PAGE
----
We know there’s a lot of information out there, so we gathered our top coronavirus coverage for you. The resources below will help you navigate how to get help if you live in the D-FW area and you’ve been affected by COVID-19.
This story has been updated as new information becomes available.
Navigating each phase of reopening in Texas
Phase I of reopening began April 30 for some businesses in Texas. Originally malls, stores, restaurants, movie theaters were able to open at 25% on May 1, though barber shops, hair salons, massage parlors and gyms were told to wait until mid-May, Gov. Greg Abbott declared.
A week later, Abbott issued an order that allowed salons, barbershops, and pools to reopen, providing they maintain social distancing and 25% capacity.
This phase began May 18 and initially allowed office workers, manufacturing services and gyms to reopen. Abbott announced additional openings and said restaurants that opened at 25% capacity in Phase I could now open at 50%. See what was included in Abbott’s Executive Order.
Under Phase III, effective June 3, all businesses in Texas are able to operate at up to 50% capacity, with very limited exceptions. Abbott’s Executive Order allowed for restaurants to expand their occupancy levels to 75%. Amusement parks and carnivals in counties with more than 1,000 confirmed positive cases of COVID-19 were also able to open at 50% capacity.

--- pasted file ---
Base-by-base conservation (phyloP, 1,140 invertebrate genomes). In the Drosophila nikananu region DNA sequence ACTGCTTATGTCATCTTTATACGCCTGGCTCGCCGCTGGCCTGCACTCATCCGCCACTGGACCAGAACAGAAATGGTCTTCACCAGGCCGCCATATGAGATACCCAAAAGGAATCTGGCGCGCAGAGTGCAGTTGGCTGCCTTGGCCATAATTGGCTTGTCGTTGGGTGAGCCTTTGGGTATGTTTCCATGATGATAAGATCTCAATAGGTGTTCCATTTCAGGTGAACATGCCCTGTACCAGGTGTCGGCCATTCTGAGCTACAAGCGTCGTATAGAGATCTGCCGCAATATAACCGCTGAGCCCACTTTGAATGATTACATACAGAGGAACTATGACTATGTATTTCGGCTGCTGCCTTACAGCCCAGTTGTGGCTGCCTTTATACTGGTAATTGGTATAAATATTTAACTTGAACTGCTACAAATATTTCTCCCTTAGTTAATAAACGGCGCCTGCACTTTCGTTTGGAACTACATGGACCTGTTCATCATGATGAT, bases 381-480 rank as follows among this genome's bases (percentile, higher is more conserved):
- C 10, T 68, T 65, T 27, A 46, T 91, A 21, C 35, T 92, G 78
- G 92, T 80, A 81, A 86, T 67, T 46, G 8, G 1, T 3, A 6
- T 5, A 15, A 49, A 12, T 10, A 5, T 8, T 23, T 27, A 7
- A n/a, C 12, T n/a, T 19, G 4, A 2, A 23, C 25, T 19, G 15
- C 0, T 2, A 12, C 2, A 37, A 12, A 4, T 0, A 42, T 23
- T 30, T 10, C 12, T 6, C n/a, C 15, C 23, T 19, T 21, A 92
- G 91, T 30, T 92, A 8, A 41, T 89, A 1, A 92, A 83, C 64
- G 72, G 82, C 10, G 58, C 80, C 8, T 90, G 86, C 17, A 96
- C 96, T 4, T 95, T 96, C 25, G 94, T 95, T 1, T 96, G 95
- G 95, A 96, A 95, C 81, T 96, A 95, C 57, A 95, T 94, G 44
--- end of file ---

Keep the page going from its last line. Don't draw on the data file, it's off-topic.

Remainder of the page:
Executive Order 28
Faced with increasing coronavirus cases in Texas, Abbott dialed back some reopening plans outlined in Phase III of Texas’ plan to reopen the economy. Effective June 26, he closed bars, ordered restaurants to return to 50% capacity, shut river-rafting outfits, and gave local officials more control over large gatherings ahead of the Fourth of July holiday.
Executive Order 29
With increasing cases, Abbott’s latest executive order, effective July 3, requires wearing face masks statewide in Texas counties having 20 or more confirmed cases, with some exceptions. Abbott also issued a proclamation giving mayors and county judges the ability to impose restrictions on some outdoor gatherings of over 10 people. Read the six things you need to know about the order here.
Have more questions about reopening Texas? Find answers here.
Dallas County’s return to “normal”
To help guide Dallas County residents on how — and when — they can safely participate in a wider range of activities, Dallas County Judge Clay Jenkins has turned to a color-coded chart.
Created by public health, epidemiology and infectious-disease experts, the chart has four risk zones: red, orange, yellow and green. The red zone recommends the most precautions. Restrictions are gradually eased with each level. The goal is to reach the green zone, or the “new normal” once a vaccine is available. We broke down what each zone means.
Information on Dallas County’s latest COVID-19 response can be found at dallascounty.org/covid-19/.
Where the virus is spreading in Texas and how to get tested
We built a map of new cases, updated daily, so you can see Texas cases, county by county. The figures are gathered from the Texas Department of State Health Services.
Symptoms of COVID-19